"Because I don't want Ma to think I can," answered Rosh, "A woman wants to know that her man is dependent on her. Playing dumb and dependent suits us both."
"But a relationship needs integrity," objected Hosh, "for its survival and stability."
"Oh, there is enough honesty amongst us," Rosh waived him off, "but marriage needs more than just honesty. It needs interdependence."
"She doesn't do tax returns, I don't cook. It suits our temperaments too. She likes cooking, I like eating. She won't do accounting, I won't do dishes."
"Marriage needs give and take, and not just in the division of Labour. He is no fool who gives what he cannot keep, to gain what he cannot lose."
"When people live as intimately together as couples do, there aren't many secrets left. Distance creates mystique, familiarity breeds contempt. Love loses its glamour when you are under the same sheets, smelling each other's farts."
"Over time, partners do complain. And fight. About something. It's inevitable. Better to give your partner something to moan about and change, that you don't really mind changing. Something that you can live with being criticized, rather than bursting over and trying to fix something that ain't really broken."
"The trick is to focus on complementing each other, loving each other inspite of all the faults. Relationships need the courage to change the things one can. But one also needs the serenity to accept the things one cannot change. And the wisdom to know the difference."
"Any fool can criticize, condemn, and complain. And most fools do. A tongue weighs so little, yet few can hold it. That is why marriages sour."
"Why would partners want to find fault if none exists," asked Hosh, "It makes no sense."
"It comes from boredom," answered Rosh, "There is an urge to change your partner, make them better. Women buy shoes, not because the old ones have worn out, but because they are bored with them."
"Couples tire from each other too. They want change. Managed change nurtures relationships, makes them stronger. Change keeps things fresh."
"No change would be needed, if things were perfect. But they are not. Perfection in a person is intolerable anyway, even if such a thing were possible. Every man is a damn fool for at least five minutes every day. Wisdom consists in not exceeding the limit."
"No man is as clever as his mother thinks he is, or as dumb as his mother-in-law thinks he is. Even if you aren't a fool, there is profit in keeping up pretenses. And laughing with others at your foolishnesses. It makes your partner feel better. And the payback is great."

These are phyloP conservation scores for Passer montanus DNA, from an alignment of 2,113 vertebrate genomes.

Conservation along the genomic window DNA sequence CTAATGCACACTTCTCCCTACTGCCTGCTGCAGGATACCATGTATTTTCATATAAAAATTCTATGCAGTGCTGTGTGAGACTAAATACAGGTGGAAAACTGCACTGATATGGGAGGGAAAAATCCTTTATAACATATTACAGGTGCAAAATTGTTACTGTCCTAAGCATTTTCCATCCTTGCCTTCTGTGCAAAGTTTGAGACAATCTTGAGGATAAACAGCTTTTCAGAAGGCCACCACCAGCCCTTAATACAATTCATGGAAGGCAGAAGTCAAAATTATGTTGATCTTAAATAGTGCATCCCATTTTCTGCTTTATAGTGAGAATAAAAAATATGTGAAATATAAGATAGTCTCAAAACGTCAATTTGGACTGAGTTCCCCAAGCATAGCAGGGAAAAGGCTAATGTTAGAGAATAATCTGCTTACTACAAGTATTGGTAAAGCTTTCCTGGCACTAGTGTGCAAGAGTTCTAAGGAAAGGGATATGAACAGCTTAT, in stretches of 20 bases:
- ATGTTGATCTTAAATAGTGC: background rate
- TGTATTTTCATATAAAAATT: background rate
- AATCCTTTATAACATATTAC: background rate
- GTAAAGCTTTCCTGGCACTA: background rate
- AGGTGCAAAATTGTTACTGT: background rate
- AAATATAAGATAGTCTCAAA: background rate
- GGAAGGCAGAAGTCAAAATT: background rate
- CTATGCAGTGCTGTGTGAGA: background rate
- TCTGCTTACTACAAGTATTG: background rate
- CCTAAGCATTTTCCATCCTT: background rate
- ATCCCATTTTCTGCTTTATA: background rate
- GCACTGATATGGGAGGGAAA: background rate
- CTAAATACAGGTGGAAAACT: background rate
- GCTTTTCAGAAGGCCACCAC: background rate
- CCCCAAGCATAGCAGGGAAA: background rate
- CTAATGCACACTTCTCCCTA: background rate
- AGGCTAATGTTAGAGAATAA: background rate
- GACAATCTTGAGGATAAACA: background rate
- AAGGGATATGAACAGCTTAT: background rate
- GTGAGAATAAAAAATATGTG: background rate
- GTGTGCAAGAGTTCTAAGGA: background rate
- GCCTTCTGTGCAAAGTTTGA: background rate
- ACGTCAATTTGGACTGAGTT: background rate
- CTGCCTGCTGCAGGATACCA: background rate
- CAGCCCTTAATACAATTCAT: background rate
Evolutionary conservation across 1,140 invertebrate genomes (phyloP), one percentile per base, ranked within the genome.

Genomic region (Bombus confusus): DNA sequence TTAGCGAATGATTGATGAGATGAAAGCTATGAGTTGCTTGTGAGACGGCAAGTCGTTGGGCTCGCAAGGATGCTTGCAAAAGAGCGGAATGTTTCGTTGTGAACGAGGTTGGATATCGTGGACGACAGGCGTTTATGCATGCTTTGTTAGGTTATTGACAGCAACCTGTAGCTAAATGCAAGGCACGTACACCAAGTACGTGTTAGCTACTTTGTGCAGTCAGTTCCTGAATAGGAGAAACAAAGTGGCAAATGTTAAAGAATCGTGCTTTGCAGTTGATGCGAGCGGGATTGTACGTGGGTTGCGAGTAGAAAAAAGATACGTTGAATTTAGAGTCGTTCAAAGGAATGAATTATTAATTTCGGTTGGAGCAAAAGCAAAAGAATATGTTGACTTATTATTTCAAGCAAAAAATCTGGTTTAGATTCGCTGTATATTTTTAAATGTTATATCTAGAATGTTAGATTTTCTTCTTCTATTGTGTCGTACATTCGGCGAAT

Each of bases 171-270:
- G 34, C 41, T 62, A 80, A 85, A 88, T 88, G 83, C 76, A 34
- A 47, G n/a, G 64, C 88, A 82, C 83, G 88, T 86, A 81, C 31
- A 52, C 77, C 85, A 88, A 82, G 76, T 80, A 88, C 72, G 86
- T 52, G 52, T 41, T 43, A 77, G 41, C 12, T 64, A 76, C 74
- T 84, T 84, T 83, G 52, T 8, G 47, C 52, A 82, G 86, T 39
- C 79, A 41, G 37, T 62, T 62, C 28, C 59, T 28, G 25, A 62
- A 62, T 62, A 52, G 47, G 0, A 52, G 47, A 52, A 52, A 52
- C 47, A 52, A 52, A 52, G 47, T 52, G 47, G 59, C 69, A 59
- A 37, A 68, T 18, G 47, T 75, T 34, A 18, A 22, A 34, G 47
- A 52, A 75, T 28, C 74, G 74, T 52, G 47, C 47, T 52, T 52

"You can fool all the people some of the time, Pa," objected Hosh, "some of the people all the time, but you cannot fool all the people all the time."
"Undoubtedly," Rosh agreed, "and your Ma is no fool. I am not fooling her. Just agreeing with her that I do have imperfections, like not being a good cook. And it is no lie. When she cooks, nothing is left of the meal. When I cook, I'm the only one laboring away at it. You know that."
"So it doesn't hurt to act dumb. Or concede that one is dumb. At least in matters where one doesn't mind being considered dumb. I don't mind if people think I'm a fool. As long as they don't ever talk to me as if they think I am one. But in matters of cooking, I don't even mind that, cos I don't care about it that much."
"But Pa, Ma is smarter than that," Hosh argued, "Smart people don't think others are stupid."
"There are no smart people or stupid people," said Rosh, "just people being smart or being stupid. Letting others have an upper hand is great for building up their confidence. Very gratifying for their ego."
"It is great flattery. Even if they see through it, they'll still love you for it. Letting others think they are smarter than you has distinct advantages."
"Like what?" asked Hosh.
"A young boy entered a barber shop," said Rosh, "Seeing him enter, the barber whispered to his customer, "This is the dumbest kid in the world. He has no concept of value, just of quantity. Watch while I prove it to you."
The barber put a dollar in one hand and two quarters in the other, then called the boy over and asked, "Which do you want, son?"
The boy took the quarters and left.
"What did I tell you?" said the barber. "That kid never learns!"
Later, as the customer was leaving the barber shop, he saw that boy coming out of the nearby ice cream store.
"Hey son!" he called out and walked over to him, "Why did you take the two quarters instead of a whole dollar?"
The boy licked his cone and replied, "Because the day I take the dollar, the game's over!"